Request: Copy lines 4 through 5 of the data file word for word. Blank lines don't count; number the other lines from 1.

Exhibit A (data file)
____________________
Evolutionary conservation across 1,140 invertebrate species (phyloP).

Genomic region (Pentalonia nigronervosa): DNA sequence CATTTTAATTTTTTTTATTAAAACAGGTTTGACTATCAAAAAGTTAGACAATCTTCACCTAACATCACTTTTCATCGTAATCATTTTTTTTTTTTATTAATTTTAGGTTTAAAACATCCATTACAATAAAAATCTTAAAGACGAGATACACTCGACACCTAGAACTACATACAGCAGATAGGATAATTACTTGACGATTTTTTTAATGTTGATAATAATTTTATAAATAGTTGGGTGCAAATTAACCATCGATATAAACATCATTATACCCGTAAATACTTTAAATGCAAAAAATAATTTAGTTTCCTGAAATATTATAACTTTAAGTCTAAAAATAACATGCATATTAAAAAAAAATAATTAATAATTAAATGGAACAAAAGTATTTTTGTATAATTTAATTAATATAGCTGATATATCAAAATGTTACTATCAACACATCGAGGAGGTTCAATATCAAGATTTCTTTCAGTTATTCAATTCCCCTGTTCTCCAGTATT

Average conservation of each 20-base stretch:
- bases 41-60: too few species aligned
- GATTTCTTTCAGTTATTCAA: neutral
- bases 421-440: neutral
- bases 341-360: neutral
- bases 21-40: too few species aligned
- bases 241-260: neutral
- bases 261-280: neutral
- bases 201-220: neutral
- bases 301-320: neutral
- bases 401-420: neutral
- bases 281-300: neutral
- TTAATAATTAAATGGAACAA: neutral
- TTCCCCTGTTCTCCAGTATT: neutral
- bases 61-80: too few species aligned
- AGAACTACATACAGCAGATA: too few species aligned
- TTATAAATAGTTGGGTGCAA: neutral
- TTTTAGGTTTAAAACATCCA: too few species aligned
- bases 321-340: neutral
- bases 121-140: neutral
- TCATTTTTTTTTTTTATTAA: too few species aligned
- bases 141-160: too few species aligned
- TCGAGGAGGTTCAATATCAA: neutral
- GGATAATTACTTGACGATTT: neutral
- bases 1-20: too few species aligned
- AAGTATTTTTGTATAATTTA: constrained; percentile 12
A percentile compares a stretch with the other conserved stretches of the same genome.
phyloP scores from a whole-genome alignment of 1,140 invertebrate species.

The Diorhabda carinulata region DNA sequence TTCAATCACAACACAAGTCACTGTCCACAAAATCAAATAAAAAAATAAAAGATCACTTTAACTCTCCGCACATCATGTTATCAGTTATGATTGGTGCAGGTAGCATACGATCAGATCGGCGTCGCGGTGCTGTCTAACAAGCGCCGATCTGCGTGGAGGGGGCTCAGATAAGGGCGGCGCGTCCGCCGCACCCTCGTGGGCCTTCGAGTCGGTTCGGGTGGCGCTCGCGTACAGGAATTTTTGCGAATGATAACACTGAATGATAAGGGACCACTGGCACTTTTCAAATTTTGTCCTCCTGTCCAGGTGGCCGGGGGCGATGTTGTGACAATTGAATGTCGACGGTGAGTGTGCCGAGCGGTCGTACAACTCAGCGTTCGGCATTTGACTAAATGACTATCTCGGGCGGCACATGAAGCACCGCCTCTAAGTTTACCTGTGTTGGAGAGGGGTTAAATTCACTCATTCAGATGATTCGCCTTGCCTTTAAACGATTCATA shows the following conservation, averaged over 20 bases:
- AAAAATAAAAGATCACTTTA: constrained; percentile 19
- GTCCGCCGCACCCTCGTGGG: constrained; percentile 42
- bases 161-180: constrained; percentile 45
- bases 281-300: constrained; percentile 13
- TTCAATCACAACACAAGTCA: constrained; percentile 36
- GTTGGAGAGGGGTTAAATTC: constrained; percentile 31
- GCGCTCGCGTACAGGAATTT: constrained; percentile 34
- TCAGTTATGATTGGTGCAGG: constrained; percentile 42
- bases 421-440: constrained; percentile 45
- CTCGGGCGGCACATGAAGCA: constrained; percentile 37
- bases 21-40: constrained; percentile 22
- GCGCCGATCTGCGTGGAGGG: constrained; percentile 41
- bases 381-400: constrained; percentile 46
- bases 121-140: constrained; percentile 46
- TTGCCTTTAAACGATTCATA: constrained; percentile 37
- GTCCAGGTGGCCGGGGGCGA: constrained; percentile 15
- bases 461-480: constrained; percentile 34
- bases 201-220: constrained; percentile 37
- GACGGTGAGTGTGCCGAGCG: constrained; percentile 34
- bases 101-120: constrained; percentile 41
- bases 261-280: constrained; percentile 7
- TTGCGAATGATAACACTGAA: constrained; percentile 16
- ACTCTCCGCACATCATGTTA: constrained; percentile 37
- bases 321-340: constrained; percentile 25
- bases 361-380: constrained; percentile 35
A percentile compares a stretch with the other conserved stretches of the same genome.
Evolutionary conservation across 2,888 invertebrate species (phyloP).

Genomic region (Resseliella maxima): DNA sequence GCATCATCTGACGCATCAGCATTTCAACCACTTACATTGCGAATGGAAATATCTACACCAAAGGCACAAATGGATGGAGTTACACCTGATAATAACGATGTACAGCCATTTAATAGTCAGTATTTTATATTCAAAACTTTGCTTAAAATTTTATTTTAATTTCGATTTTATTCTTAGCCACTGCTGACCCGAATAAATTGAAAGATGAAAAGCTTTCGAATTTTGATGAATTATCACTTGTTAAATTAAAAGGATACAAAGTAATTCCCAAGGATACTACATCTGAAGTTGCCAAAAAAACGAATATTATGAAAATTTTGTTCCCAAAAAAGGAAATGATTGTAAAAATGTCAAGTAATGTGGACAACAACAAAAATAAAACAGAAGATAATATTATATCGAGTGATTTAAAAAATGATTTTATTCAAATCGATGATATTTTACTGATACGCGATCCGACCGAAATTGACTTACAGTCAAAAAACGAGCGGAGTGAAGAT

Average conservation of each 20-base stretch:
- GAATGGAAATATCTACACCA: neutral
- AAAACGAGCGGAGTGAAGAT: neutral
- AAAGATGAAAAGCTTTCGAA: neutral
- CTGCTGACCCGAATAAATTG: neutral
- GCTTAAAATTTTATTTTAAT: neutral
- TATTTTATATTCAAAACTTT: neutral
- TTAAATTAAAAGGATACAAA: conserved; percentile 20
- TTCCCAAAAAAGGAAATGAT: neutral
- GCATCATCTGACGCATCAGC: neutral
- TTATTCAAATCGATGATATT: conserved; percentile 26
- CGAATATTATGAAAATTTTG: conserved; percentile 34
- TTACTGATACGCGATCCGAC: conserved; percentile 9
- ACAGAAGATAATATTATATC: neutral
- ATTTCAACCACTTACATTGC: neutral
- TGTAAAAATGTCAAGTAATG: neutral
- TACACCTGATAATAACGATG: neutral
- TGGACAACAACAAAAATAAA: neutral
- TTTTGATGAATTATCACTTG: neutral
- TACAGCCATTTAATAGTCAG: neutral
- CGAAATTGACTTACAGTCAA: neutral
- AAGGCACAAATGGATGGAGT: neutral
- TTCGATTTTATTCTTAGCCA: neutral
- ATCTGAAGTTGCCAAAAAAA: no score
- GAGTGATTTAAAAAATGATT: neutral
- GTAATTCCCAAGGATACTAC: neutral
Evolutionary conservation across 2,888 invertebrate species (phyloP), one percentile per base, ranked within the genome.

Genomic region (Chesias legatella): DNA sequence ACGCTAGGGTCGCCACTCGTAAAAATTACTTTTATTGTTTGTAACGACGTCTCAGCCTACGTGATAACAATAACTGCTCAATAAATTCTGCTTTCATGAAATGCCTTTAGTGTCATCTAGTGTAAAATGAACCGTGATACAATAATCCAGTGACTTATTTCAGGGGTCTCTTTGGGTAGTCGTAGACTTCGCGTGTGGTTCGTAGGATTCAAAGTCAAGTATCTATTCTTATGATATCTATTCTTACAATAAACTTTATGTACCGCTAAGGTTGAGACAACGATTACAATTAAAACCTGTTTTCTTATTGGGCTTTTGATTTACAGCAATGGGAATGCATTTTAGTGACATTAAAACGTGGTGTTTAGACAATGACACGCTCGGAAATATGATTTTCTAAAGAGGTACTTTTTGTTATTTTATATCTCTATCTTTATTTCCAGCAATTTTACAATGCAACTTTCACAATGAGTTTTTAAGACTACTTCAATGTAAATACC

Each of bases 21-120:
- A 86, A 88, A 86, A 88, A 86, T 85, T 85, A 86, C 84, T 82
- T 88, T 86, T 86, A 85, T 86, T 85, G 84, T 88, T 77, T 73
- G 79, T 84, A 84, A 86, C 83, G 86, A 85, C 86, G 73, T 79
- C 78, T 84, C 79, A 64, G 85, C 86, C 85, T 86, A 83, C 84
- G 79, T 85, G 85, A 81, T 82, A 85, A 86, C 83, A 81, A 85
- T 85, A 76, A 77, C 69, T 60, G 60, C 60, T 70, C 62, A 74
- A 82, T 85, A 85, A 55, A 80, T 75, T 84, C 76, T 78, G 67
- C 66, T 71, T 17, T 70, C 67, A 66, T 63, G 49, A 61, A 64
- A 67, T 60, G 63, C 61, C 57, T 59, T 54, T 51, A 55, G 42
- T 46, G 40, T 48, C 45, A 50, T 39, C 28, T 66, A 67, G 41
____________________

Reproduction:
- bases 41-60: too few species aligned
- GATTTCTTTCAGTTATTCAA: neutral